The services that NOAA provides aren’t theoretical. They’re very, very real. And they’re in your hands, on your television, and on your dinner-plate virtually every day. You don’t see a NOAA logo pop up each time NOAA touches your life, but NOAA is there—whether you’re aware of it or not:
Here are just a few more examples of NOAA’s work that Americans rely on every day:
- NOAA’s National Fisheries Management Service oversees our nation’s fisheries and seafood sector, a $214 billion dollar industry. Fishermen rely on information from NOAA to make the most informed decisions on where to fish, how to fish and when to fish.
- The Marine Debris Program keeps trash off our coastlines, supports partnerships and research to prevent more from going into our ocean and tackles the global threat of plastic pollution.
- NOAA’s Coastal Zone Management provides states with the support to protect 61,000 miles of ocean and Great Lakes coastline.
- Our Regional Coastal Resilience Grants support regional collaborations of states, tribes, local communities and public/private partnerships to address coastal vulnerability and risk—a program that received 30 times more requests for help than they could accommodate
- NOAA’s Protected Resources works to slow, halt and reverse the population decline of endangered species, with a focus on Hawaiian monk seals, southern resident killer whales, white abalone, Cook Inlet beluga whales, Atlantic salmon, Pacific leatherback turtles, Sacramento River winter-run Chinook and Central California Coast Coho.
- NOAA’s Climate Research advances the understanding and projecting the future impacts of climate change on fish stocks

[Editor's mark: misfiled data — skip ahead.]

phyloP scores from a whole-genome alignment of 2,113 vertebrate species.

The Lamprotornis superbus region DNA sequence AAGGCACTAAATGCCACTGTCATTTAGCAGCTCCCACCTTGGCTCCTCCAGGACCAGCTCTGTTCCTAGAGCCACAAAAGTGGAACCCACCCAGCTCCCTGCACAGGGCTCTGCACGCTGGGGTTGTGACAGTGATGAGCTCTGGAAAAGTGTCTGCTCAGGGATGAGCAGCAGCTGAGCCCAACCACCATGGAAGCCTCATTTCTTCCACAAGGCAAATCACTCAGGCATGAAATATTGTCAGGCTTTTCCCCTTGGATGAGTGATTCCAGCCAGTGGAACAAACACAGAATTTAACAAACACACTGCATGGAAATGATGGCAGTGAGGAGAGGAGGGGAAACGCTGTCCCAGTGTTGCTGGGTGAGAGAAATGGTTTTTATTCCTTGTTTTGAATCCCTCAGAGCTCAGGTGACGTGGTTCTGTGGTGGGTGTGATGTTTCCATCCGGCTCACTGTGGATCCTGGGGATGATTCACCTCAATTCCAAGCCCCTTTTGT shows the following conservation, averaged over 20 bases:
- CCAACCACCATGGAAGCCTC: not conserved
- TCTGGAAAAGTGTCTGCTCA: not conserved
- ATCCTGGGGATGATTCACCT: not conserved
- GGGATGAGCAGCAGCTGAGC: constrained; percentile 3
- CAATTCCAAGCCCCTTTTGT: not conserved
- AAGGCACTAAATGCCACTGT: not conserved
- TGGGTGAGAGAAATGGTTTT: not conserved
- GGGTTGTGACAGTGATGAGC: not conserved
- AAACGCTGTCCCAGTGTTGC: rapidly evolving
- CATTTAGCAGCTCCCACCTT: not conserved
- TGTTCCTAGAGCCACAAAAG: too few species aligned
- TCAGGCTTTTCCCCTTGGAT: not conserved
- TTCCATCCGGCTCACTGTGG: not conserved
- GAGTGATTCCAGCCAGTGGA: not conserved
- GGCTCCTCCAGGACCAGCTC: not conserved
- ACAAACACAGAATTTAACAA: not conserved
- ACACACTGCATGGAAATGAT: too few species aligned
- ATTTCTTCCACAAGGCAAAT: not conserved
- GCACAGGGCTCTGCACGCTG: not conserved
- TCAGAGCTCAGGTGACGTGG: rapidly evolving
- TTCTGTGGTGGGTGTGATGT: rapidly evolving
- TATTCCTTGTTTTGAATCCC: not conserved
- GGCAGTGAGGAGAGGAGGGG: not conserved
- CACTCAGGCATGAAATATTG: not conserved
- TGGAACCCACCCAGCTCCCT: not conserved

- The Sea Grant programs located in every U.S. coastal and Great Lakes state, Lake Champlain, Puerto Rico and Guam train the next generation of ocean and coastal experts and provide on the ground support in communities on issues like sustainable fisheries and workforce development.
- NOAA’s Office of Oceanic and Atmospheric Research includes vital programs such as the National Severe Storms Laboratory and the Office of Ocean Exploration and Research and the Ocean Acidification Program.
What it all means.
As a nation of fishers, sailors and entrepreneurs that built much of its fortune out on the water and still relies on a thriving ocean that supports an economic engine worth $359 billion, we should be worried.
As a nation of farmers, growers and gardeners that relies on accurate weather patterns and predictions, we should be concerned.
As a nation seeking to grow and striving to prosper, we need to recognize that this proposal, along with the EPA cuts leaked earlier this week, is a worrisome sign that the Trump Administration may be planning a full-scale retreat from supporting the lives, livelihoods and safety of millions of hardworking people in America’s ocean, coastal and Great Lakes communities.
It’s important to remember, though, that even if that is the Trump Administration’s vision—and I truly hope that it isn’t—the President doesn’t get to make these decisions single-handedly. Congress also has a say. And so do the rest of us.